Sole support from China for gold demand may not last

Slump in Indian consumption and absence of other drivers dash hopes for a rally in prices

PUBLISHED : Thursday, 21 November, 2013, 2:47am
UPDATED : Thursday, 21 November, 2013, 2:47am

The most frightening concept for a gold miner or trader currently would be to contemplate a world without China.

Global gold demand fell to the lowest in four years in the third quarter, according to the World Gold Council, and the 21 per cent drop from the same quarter last year would have been far worse if it was not for China.

China is set to overtake India as the top gold consumer this year, and is already ahead on a rolling four-quarter basis.

Demand in China rose to 209.6 tonnes in the third quarter from 177 tonnes last year, largely driven by a 29 per cent jump in jewellery demand.

In contrast, India's consumption slumped 32 per cent to 148.2 tonnes as the government's efforts to restrict imports became more effective.

The other drivers of gold demand also do not look encouraging for bulls, with investment demand down 56 per cent and central bank purchases falling 17 per cent in the third quarter.

The best that can be said is that outflows from exchange-traded funds were nowhere near as dramatic as those in the second quarter, with the council reporting net sales of 118.7 tonnes in the third quarter, down from 402.2 tonnes in the second.

Net purchases by central banks were 93.4 tonnes in the third quarter, up from 79.3 tonnes in the second. But their buying is likely to be well below the levels of the previous two years.

Assuming fourth-quarter buying matches the average so far this year, the total for the year will be about 400 tonnes, down from last year's 544 tonnes and 2011's 457 tonnes.

Even if Chinese demand remains at current levels, it will not be adding to growth next year

The message from the council report is that China is the sole bright spot for gold demand, and likely the best reason why prices have been largely stable after plunging almost 30 per cent in the first half to a three-year low of US$1,180.71 an ounce in June.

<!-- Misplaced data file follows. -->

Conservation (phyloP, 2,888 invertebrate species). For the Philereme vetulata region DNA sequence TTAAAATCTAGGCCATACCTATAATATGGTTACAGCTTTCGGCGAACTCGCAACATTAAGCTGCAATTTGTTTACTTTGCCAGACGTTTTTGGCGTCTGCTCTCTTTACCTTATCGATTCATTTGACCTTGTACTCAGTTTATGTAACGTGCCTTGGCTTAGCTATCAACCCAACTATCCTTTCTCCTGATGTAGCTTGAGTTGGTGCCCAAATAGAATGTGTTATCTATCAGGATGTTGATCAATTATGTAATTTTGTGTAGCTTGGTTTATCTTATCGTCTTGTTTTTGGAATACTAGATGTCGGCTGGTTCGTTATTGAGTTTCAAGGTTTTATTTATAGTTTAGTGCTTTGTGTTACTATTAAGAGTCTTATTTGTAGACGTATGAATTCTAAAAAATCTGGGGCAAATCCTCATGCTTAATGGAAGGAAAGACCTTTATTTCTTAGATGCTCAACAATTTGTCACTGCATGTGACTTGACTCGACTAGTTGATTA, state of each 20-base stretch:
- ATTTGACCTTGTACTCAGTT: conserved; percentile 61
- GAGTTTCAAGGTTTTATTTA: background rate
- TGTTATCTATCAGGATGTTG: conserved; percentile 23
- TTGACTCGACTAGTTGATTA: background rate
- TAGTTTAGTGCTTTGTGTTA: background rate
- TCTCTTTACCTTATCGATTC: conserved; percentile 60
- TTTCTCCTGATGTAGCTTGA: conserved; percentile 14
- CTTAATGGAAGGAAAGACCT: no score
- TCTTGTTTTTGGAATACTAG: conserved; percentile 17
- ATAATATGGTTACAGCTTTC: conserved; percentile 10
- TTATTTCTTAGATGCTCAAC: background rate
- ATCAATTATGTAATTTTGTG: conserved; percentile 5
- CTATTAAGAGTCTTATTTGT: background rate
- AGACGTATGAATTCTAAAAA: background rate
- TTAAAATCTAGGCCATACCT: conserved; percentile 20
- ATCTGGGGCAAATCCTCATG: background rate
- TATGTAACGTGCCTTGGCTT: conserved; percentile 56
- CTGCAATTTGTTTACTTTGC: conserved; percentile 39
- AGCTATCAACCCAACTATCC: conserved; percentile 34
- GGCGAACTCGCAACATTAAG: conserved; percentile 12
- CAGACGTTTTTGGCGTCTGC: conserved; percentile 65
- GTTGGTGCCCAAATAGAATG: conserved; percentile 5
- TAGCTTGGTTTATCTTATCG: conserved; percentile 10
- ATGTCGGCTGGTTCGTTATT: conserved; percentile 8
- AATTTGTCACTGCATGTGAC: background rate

The question then becomes: what is the outlook for gold demand in China? Is the higher consumption sustainable or likely to stabilise or retreat?

China Gold Group, the country's largest producer, is not overly optimistic, with Du Haiqing, a vice-general manager, saying earlier this month that while gold consumption would climb above 1,000 tonnes this year, it would decline thereafter.

Gold demand received a boost this year from the slide in prices as largely Western investors exited exchange-traded funds, but Du said this was "abnormal" and Chinese buying would return to more usual patterns next year.

Even if Chinese demand remains at current levels, it will not be adding to growth next year, and thus at best be supportive of prices rather than being a bullish factor.

It also appears that Indian demand will not be making a comeback in the short to medium term, despite evidence that there is pent-up demand because of the government restrictions.

India has progressively raised the import tax on gold to 10 per cent and imposed a 20 per cent re-export requirement as part of its efforts to lower its current account deficit.

Gold has been second to crude oil on the South Asian nation's import bill, and unlike oil, it is not essential for the economy.

Physical premiums have risen in India, reaching US$120 an ounce above London prices this week, up from US$80 last week, according to the All India Gems and Jewellery Trade Federation.

Indian gold imports are also weakening despite the traditional wedding and festival season, which normally boosts demand.

About 23 tonnes of gold were imported last month, the Economic Times reported last week, citing traders.

With Indian imports curtailed and Chinese buying likely to ease after the Lunar New Year early next year, it is hard to see why gold prices should rally.

Certainly, the overall market does not buy into the fear story of indefinite monetary easing in the United States eventually resulting in uncontrolled inflation and bankrupt governments.

While the tapering of quantitative easing does appear to have been pushed back to next year, it would take a further delay to provide gold with any real impetus.

For now, China appears to be single-handedly holding up gold, making figures on its buying all the more crucial in the next few months.